I LOVE watching wildlife in winter. By that I mean that I love slouching in my favourite comfy chair with the wood burner roaring while I enjoy a good nature documentary on the telly.

Recently I was doing just that, and coincidently it was Ryedale’s very own Robert Fuller that I was watching.

He was waxing lyrical about the fabulous stoats and weasels that

live in his garden when my living room proceedings were rudely interrupted by some real flesh-and-blood wildlife.

I jumped, my wife screamed and Tess the dog barked madly as a huge creature ran at great speed from behind the bookcase, right across our hearth rug and disappeared behind the waste-paper bin.

“How can a huge animal hide behind a waste-paper bin?” I can hear you asking, and my answer would be that size is relative and, for an English spider, more than 3 inches across is enormous.

I was dispatched to humanely relocate said spider, of course, but my usual slide-the-postcard-behind-the-glass technique didn’t work this time. Such was the size of the creature that I had to upgrade to a pint beer glass and A5 card, but I did eventually get him.

I can be fairly confident of his maleness for two reasons; firstly, at this time of year, male house spiders go walkabout in search of females so are much more likely to be seen away from their webs.

The other giveaway was his size. I’m sure that most readers have noticed, as I have, that house spider size is very variable - some are normal spider-sized whereas others are enormous.

It turns out that we have two species in Ryedale, the common house spider (Tegenaria domestica) which can have a leg-span of up to one inch and the giant house spider (Eratigena atrica) which can reach four inches across.

My spider, let’s call him Sid for convenience, was obviously one of the giant variety and, unusually for arachnids, in this species males are slightly bigger than females.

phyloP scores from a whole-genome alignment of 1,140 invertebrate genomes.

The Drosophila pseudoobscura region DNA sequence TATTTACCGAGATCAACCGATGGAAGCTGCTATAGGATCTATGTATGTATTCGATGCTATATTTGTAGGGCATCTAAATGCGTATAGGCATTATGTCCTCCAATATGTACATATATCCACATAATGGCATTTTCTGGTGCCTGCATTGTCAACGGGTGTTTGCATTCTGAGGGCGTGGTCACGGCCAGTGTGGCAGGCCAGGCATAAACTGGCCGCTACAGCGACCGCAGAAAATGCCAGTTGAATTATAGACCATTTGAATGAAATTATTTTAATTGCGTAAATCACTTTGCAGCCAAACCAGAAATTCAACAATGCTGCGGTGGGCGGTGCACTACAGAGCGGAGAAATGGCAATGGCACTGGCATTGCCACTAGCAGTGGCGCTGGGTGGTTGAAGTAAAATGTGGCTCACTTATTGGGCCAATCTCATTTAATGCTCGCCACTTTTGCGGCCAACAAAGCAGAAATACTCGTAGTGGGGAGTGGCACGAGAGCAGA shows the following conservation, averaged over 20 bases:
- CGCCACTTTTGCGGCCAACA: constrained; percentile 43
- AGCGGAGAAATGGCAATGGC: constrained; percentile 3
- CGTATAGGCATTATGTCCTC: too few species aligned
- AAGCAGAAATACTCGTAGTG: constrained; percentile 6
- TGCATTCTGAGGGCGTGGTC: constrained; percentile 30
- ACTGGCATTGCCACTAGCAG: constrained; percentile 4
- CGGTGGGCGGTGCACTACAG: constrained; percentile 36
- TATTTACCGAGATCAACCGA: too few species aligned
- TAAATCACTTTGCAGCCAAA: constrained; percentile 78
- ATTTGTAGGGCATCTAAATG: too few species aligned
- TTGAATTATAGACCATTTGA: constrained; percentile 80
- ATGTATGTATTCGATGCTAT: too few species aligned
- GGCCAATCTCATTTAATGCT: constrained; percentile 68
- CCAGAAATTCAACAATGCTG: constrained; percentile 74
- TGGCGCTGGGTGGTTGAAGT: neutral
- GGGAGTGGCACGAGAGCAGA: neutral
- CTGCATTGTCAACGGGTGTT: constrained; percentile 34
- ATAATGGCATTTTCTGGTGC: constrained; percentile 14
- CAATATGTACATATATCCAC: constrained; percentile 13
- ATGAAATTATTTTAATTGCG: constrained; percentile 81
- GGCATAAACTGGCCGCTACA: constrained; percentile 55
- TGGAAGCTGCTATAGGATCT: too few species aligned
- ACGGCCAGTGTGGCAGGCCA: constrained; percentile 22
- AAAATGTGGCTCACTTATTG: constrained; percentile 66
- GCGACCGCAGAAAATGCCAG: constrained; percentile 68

Sid’s web may well be behind the bookcase that he emerged from, most likely tucked into the corner of the skirting board.

House spider webs are sheets of non-sticky silk often constructed in a funnel-shape, hence their North American name of funnel-web spiders.

When other small invertebrates like woodlice, flies and earwigs blunder into the sheets it alerts the owner who then relies on that leg speed we are oh-so familiar with. They rocket out from the other end of the funnel to deliver the customary fatal, poisonous spider bite.

Incidentally, giant house spiders have fangs well big enough to pierce human skin but they rarely do. If distressed from rough manhandling they may resort to defending themselves and the result is on a par with a wasp sting apparently.

If I hadn’t caught Sid he would most likely have explored all the dark corners and crannies of our living room looking for a female. If he had found one that approved of him they would have stayed together in her web for a couple of weeks, mating frequently.

This sexual activity seems to take it out of the males so much that they soon die and are then eaten by their mate. At least he does his bit to help his offspring as the protein from his body will contribute to the scores of eggs that the female lays soon afterwards.

If you are wondering what happened to Sid – it was pouring with rain that day so I couldn’t bring myself to put him outside. He ended up pestering all the female giant house spiders in our garage.